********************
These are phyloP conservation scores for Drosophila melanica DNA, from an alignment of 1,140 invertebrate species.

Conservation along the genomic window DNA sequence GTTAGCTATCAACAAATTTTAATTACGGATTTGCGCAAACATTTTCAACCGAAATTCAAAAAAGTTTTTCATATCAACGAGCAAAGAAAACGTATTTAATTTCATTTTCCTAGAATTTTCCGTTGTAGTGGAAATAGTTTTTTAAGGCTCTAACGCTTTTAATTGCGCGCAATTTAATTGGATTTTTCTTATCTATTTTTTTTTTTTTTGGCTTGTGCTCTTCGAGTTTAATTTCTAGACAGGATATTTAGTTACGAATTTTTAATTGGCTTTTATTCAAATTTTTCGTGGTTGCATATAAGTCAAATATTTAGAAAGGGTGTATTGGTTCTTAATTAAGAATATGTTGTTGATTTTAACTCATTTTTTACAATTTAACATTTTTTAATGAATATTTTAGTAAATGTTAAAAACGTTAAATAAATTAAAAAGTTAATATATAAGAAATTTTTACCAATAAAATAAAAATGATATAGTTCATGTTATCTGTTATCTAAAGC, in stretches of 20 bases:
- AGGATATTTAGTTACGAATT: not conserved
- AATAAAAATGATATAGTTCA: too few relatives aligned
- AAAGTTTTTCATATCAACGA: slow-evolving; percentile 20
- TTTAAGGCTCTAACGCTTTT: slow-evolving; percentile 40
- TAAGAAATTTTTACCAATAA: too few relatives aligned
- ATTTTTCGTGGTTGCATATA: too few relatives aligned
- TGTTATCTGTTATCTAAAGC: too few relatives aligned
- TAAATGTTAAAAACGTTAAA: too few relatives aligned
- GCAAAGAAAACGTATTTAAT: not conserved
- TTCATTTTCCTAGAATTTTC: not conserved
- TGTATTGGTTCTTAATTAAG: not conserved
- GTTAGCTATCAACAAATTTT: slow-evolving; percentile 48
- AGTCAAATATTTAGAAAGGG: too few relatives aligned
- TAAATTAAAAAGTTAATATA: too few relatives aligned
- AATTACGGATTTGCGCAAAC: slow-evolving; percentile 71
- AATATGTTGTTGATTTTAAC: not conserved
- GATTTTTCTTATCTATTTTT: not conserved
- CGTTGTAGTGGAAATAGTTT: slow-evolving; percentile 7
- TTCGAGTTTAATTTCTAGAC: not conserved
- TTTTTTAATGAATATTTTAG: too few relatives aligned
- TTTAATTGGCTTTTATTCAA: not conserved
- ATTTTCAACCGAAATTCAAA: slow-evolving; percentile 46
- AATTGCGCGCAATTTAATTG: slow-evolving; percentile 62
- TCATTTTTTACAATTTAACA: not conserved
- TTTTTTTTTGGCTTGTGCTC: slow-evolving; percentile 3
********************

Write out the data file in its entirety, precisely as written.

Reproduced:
These are phyloP conservation scores for Drosophila melanica DNA, from an alignment of 1,140 invertebrate species.

Conservation along the genomic window DNA sequence GTTAGCTATCAACAAATTTTAATTACGGATTTGCGCAAACATTTTCAACCGAAATTCAAAAAAGTTTTTCATATCAACGAGCAAAGAAAACGTATTTAATTTCATTTTCCTAGAATTTTCCGTTGTAGTGGAAATAGTTTTTTAAGGCTCTAACGCTTTTAATTGCGCGCAATTTAATTGGATTTTTCTTATCTATTTTTTTTTTTTTTGGCTTGTGCTCTTCGAGTTTAATTTCTAGACAGGATATTTAGTTACGAATTTTTAATTGGCTTTTATTCAAATTTTTCGTGGTTGCATATAAGTCAAATATTTAGAAAGGGTGTATTGGTTCTTAATTAAGAATATGTTGTTGATTTTAACTCATTTTTTACAATTTAACATTTTTTAATGAATATTTTAGTAAATGTTAAAAACGTTAAATAAATTAAAAAGTTAATATATAAGAAATTTTTACCAATAAAATAAAAATGATATAGTTCATGTTATCTGTTATCTAAAGC, in stretches of 20 bases:
- AGGATATTTAGTTACGAATT: not conserved
- AATAAAAATGATATAGTTCA: too few relatives aligned
- AAAGTTTTTCATATCAACGA: slow-evolving; percentile 20
- TTTAAGGCTCTAACGCTTTT: slow-evolving; percentile 40
- TAAGAAATTTTTACCAATAA: too few relatives aligned
- ATTTTTCGTGGTTGCATATA: too few relatives aligned
- TGTTATCTGTTATCTAAAGC: too few relatives aligned
- TAAATGTTAAAAACGTTAAA: too few relatives aligned
- GCAAAGAAAACGTATTTAAT: not conserved
- TTCATTTTCCTAGAATTTTC: not conserved
- TGTATTGGTTCTTAATTAAG: not conserved
- GTTAGCTATCAACAAATTTT: slow-evolving; percentile 48
- AGTCAAATATTTAGAAAGGG: too few relatives aligned
- TAAATTAAAAAGTTAATATA: too few relatives aligned
- AATTACGGATTTGCGCAAAC: slow-evolving; percentile 71
- AATATGTTGTTGATTTTAAC: not conserved
- GATTTTTCTTATCTATTTTT: not conserved
- CGTTGTAGTGGAAATAGTTT: slow-evolving; percentile 7
- TTCGAGTTTAATTTCTAGAC: not conserved
- TTTTTTAATGAATATTTTAG: too few relatives aligned
- TTTAATTGGCTTTTATTCAA: not conserved
- ATTTTCAACCGAAATTCAAA: slow-evolving; percentile 46
- AATTGCGCGCAATTTAATTG: slow-evolving; percentile 62
- TCATTTTTTACAATTTAACA: not conserved
- TTTTTTTTTGGCTTGTGCTC: slow-evolving; percentile 3